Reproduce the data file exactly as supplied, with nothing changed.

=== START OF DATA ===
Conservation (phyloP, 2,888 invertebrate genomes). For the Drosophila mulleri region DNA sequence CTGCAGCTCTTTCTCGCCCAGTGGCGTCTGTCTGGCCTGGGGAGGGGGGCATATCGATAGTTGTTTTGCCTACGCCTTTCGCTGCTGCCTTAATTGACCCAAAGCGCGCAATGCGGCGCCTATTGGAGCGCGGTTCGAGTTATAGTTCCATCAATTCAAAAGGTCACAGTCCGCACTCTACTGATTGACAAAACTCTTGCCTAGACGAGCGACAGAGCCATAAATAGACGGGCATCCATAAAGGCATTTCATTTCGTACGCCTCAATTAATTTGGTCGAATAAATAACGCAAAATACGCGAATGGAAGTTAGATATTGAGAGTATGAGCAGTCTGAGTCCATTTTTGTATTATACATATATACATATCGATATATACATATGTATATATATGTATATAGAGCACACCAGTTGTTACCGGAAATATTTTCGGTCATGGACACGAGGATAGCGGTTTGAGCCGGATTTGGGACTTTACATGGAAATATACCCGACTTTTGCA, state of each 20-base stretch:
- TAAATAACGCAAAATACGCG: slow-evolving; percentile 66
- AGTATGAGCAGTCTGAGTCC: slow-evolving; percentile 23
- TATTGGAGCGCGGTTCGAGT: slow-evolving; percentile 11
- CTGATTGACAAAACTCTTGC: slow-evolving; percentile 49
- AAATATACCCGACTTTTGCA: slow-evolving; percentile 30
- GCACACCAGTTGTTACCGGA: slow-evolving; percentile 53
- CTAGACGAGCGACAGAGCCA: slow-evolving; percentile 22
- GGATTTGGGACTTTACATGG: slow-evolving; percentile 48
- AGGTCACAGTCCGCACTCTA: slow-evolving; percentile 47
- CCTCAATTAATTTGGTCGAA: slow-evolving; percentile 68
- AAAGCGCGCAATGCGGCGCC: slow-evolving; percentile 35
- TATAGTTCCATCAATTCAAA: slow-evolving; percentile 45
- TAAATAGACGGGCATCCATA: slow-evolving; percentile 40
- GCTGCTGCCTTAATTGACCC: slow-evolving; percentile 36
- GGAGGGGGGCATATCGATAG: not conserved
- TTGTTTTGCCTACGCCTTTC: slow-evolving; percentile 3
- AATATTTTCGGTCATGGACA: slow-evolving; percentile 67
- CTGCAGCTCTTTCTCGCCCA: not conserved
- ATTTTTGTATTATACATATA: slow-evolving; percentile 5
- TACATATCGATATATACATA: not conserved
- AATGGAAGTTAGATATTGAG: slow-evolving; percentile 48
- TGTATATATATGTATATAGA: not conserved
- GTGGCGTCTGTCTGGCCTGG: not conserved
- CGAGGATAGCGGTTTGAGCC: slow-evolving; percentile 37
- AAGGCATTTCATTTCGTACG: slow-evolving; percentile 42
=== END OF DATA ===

Conservation (phyloP, 2,888 invertebrate genomes). For the Drosophila mulleri region DNA sequence CTGCAGCTCTTTCTCGCCCAGTGGCGTCTGTCTGGCCTGGGGAGGGGGGCATATCGATAGTTGTTTTGCCTACGCCTTTCGCTGCTGCCTTAATTGACCCAAAGCGCGCAATGCGGCGCCTATTGGAGCGCGGTTCGAGTTATAGTTCCATCAATTCAAAAGGTCACAGTCCGCACTCTACTGATTGACAAAACTCTTGCCTAGACGAGCGACAGAGCCATAAATAGACGGGCATCCATAAAGGCATTTCATTTCGTACGCCTCAATTAATTTGGTCGAATAAATAACGCAAAATACGCGAATGGAAGTTAGATATTGAGAGTATGAGCAGTCTGAGTCCATTTTTGTATTATACATATATACATATCGATATATACATATGTATATATATGTATATAGAGCACACCAGTTGTTACCGGAAATATTTTCGGTCATGGACACGAGGATAGCGGTTTGAGCCGGATTTGGGACTTTACATGGAAATATACCCGACTTTTGCA, state of each 20-base stretch:
- TAAATAACGCAAAATACGCG: slow-evolving; percentile 66
- AGTATGAGCAGTCTGAGTCC: slow-evolving; percentile 23
- TATTGGAGCGCGGTTCGAGT: slow-evolving; percentile 11
- CTGATTGACAAAACTCTTGC: slow-evolving; percentile 49
- AAATATACCCGACTTTTGCA: slow-evolving; percentile 30
- GCACACCAGTTGTTACCGGA: slow-evolving; percentile 53
- CTAGACGAGCGACAGAGCCA: slow-evolving; percentile 22
- GGATTTGGGACTTTACATGG: slow-evolving; percentile 48
- AGGTCACAGTCCGCACTCTA: slow-evolving; percentile 47
- CCTCAATTAATTTGGTCGAA: slow-evolving; percentile 68
- AAAGCGCGCAATGCGGCGCC: slow-evolving; percentile 35
- TATAGTTCCATCAATTCAAA: slow-evolving; percentile 45
- TAAATAGACGGGCATCCATA: slow-evolving; percentile 40
- GCTGCTGCCTTAATTGACCC: slow-evolving; percentile 36
- GGAGGGGGGCATATCGATAG: not conserved
- TTGTTTTGCCTACGCCTTTC: slow-evolving; percentile 3
- AATATTTTCGGTCATGGACA: slow-evolving; percentile 67
- CTGCAGCTCTTTCTCGCCCA: not conserved
- ATTTTTGTATTATACATATA: slow-evolving; percentile 5
- TACATATCGATATATACATA: not conserved
- AATGGAAGTTAGATATTGAG: slow-evolving; percentile 48
- TGTATATATATGTATATAGA: not conserved
- GTGGCGTCTGTCTGGCCTGG: not conserved
- CGAGGATAGCGGTTTGAGCC: slow-evolving; percentile 37
- AAGGCATTTCATTTCGTACG: slow-evolving; percentile 42